In his eulogy for Lewis, former President Barack Obama said a remarkable thing. He said of Lewis’ life: “It vindicated … that faith, that most American of ideas, that idea that any of us ordinary people without rank or wealth or title or fame can somehow point out the imperfections of this nation and come together and challenge the status quo, and decide that it is in our power to remake this country that we love until it more closely aligns with our highest ideals.

“What a radical idea! What a revolutionary notion – this idea that any of us, ordinary people … can stand up to the powers and principalities and say, ‘No, this isn’t right, this isn’t true, this isn’t just – we can do better.’ ”

Did you catch the biblical reference there? It was from the King James Version, where Ephesians 6:12 says: “We wrestle not against flesh and blood, but against principalities, against powers, against the rulers of the darkness of this world, against spiritual wickedness in high places.”

Modern translations speak of rulers and authorities, rather than powers and principalities. However you refer to them, we need to understand what they are so that we can identify them, publicly denounce them for what they are, and stand against them.

What we are talking about here is commonly called “spiritual warfare,” but it is far more than what’s commonly talked about. In many churches, spiritual warfare is strictly an individual thing. It’s you against the demons. You’ve got to fight those demons or they’ll entice you to perform sinful and degrading acts – smoking, drinking, gambling, drugs, sex, rock and roll, not to mention the farthest reaches of moral squalor – the toleration of homosexuality and liberal politics.

Spiritual warfare does involve your personal battle against personal sin, but it is far more than that, and far more is at stake than your individual morality. We’re talking here about cosmic forces that are larger than any individual. These are invisible forces that shape all our lives.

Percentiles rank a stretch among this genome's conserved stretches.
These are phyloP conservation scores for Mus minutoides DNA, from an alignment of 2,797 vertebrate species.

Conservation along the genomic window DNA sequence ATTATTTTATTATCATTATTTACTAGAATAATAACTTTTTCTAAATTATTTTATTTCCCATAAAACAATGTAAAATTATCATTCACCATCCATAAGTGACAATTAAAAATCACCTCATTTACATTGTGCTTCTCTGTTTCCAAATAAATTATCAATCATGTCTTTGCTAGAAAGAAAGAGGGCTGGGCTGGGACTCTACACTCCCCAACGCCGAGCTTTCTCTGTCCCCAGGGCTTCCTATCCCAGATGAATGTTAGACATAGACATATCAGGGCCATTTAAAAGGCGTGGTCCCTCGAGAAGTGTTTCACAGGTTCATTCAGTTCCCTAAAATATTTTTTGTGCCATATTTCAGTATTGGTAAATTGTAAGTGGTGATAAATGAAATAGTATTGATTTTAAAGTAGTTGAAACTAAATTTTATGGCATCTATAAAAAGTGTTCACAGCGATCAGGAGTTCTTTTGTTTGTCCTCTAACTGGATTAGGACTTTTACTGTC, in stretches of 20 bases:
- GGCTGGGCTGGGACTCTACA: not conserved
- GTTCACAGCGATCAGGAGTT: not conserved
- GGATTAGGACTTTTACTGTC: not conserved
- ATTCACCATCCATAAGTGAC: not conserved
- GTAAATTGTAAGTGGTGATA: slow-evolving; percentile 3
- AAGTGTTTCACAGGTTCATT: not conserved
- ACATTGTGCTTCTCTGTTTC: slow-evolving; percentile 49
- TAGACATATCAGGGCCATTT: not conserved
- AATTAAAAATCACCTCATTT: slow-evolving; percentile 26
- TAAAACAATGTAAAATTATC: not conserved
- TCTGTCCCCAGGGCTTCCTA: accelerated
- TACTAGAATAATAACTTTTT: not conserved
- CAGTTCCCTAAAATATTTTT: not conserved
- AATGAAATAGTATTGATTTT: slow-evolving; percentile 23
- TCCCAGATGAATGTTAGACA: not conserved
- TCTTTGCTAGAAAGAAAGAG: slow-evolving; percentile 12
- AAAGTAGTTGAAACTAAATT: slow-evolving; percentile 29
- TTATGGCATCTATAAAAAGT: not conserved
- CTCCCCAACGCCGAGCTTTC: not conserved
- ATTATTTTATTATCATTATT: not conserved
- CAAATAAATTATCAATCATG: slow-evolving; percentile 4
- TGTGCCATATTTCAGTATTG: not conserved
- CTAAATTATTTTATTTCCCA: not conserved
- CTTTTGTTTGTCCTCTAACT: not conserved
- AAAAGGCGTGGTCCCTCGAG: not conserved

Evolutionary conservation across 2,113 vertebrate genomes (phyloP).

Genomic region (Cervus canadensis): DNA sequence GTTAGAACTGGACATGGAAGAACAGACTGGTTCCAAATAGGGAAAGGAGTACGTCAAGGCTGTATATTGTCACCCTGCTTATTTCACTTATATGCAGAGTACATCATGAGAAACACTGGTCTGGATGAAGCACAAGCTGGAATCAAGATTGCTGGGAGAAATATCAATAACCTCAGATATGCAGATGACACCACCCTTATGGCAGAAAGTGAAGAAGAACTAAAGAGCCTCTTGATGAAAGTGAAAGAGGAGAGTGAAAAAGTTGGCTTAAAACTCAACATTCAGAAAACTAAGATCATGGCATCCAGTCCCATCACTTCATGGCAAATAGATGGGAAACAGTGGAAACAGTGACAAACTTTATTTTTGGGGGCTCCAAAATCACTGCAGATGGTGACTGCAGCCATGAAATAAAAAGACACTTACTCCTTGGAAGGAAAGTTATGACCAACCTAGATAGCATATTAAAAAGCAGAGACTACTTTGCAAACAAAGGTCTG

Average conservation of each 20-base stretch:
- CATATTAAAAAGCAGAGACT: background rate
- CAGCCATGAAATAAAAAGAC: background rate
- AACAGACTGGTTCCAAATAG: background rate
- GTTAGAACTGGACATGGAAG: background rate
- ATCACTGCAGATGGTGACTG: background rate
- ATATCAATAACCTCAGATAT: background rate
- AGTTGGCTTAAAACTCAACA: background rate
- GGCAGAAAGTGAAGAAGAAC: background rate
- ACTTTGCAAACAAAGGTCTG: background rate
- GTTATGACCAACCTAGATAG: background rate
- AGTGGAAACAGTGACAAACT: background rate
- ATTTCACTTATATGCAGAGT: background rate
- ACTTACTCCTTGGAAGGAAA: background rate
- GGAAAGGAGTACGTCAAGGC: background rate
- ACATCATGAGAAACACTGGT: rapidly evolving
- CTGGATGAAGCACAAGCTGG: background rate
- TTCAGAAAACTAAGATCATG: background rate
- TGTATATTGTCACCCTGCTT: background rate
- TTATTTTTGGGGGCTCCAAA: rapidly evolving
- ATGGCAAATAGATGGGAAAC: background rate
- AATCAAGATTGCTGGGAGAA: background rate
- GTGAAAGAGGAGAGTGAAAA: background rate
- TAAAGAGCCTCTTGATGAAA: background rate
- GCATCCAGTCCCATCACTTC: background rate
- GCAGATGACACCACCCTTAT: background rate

We have several names for them: The Establishment. The Man. The Boss. The System. The status quo. The Powers That Be.

You’ve heard the expression, “You can’t fight City Hall.” Well, you can try. Soon you’ll discover that though individuals of flesh and blood may be the ones who tell you “No,” they’re not the real problem. The real problem is the system, and it’s far bigger than any individual or group of individuals in it. It’s the system you can’t fight.

Ever try to dispute a claim with your insurance company? Ever try to argue with your bank? Internet provider? The water company? The police department? Social Security or Medicare?

Powers and principalities are systems and institutions and cultural norms and thought patterns. They are everywhere, and they influence every aspect of our lives. They are not necessarily evil. In fact, they were created to be, and can continue to be, forces for good. But they have a life of their own, and when they turn bad, bad things happen to people who get in their way.

Just about everything I know about powers and principalities I learned from Walter Wink, a United Methodist theologian who began his studies with statements by the Apostle Paul in Colossians and Ephesians. (See Colossians 1:16, 2:15, Ephesians 1:21-22.)

The first thing to know, Wink says, is the powers were created by God, and like all of God’s creation, they are intended for good. But like human beings, they got corrupted, and now many of them act as forces of evil. Still, like humans, they can be redeemed. This means that Christ died to redeem not only sinful individuals but also the institutions that sinfully enslave individuals and societies.

Societies, governments, corporations, economic systems – these are all powers and principalities. Their God-given purpose is the serve the common welfare. But they have become spiritually diseased. They have become demonic. Their effect is evil.

Racism is one of the powers. It is a form of domination and subordination that serves the welfare of only some, not all. It’s a perversion of God’s provision for human society. It’s an impersonal force, but like all powers, it can be incarnated in human beings. It was incarnated in Alabama in the 1960s in Bull Connor and George Wallace. It’s incarnated today a little more subtly in Donald Trump and his campaign to “Make America White Again.”

So many people today still think, “Well, I’m not racist,” so that settles the problem. But it doesn’t. Because the problem is bigger than any individual. The problem is systemic. The problem is perpetuated by white people who may not be racist but have no idea how to defeat a system that holds them prisoner as surely as it imprisons black people.